Monday, December 27, 2010

The Day an Alien Came to Town

Culture Shock - a phrase generally used to describe a person's adjustment to a new group of people and their customs. But, have you ever stopped to consider the culture shock experienced by the group of people who are welcoming the individual?

To anyone who's been abroad for an extended period of time, you know that people make a big deal about the phrase "culture shock." Entire books are written on the subject, organizations train their recruits about the new culture in advance to dispell any stereotypes and make the transition smoother. They inform them about the phases of the shock and how to cope with it. But think about a typical African boy who sees, for the first time, a white man walk into a local restaurant. I can only wonder what goes through his mind. He doesn't have any training about culture shock, no education about Amerians except for their stereotypes, and surely not even a heads up about the newcomer. Nah, the man just pops up one day and expects you not to be shocked at all.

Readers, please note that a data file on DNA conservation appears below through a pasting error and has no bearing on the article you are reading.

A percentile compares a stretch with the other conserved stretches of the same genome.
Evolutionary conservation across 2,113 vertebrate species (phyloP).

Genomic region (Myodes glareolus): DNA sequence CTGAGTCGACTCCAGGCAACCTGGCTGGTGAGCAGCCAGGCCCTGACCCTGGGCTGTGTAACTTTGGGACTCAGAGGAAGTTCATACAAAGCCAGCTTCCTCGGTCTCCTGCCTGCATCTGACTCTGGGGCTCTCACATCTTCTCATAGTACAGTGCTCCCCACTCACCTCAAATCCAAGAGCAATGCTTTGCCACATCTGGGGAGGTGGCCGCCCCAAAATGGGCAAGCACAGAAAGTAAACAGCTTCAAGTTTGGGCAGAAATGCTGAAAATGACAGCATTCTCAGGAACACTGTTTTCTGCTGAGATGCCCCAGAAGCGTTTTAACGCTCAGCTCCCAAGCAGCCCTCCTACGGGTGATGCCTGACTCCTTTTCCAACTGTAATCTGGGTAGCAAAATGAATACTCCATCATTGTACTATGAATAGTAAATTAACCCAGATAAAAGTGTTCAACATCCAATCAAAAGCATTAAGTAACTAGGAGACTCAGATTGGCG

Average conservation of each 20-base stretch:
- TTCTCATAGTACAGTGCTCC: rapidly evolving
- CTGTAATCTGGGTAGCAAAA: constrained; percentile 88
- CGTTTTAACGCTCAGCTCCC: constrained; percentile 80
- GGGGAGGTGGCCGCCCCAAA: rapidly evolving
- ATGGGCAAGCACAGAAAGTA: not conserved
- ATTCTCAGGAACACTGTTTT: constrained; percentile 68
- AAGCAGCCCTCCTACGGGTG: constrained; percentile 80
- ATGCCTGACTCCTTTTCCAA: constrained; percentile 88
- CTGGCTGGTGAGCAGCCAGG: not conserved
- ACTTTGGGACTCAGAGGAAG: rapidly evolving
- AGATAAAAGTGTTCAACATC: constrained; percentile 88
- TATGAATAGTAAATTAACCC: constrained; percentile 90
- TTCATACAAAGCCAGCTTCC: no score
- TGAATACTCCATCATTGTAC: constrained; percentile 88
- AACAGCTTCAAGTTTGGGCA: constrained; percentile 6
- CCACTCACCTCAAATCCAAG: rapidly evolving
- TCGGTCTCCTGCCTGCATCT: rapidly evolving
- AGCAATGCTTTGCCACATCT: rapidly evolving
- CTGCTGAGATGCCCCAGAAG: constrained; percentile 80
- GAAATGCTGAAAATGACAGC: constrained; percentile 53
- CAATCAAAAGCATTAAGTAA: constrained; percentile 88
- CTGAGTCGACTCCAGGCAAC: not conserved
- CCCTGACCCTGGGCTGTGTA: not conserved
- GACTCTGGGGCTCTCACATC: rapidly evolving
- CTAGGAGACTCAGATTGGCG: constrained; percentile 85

No wonder they call a foreigner an "alien." It's a fitting analogy. imagine a Martian lands in your neighborhood. I'm not kidding, a real live Martian just moved into the house a few doors away from you. No way! You've heard rumors of them before, but you didn't know if they even existed. It could have all been a myth. Is he really green? He can't be; that's such a strange color of skin. What does he eat? what does he wear? If he has a flying saucer, and surely he does, then he can take me back to Mars for a visit. And if he can come all the way from Mars to my little neighborhood by himself, then he must have a lot to offer me.

This is why crowds gather 'round to stare at me. It's why some kids are overjoyed to greet me and others run away crying. I've learned to accept it: I am an alien.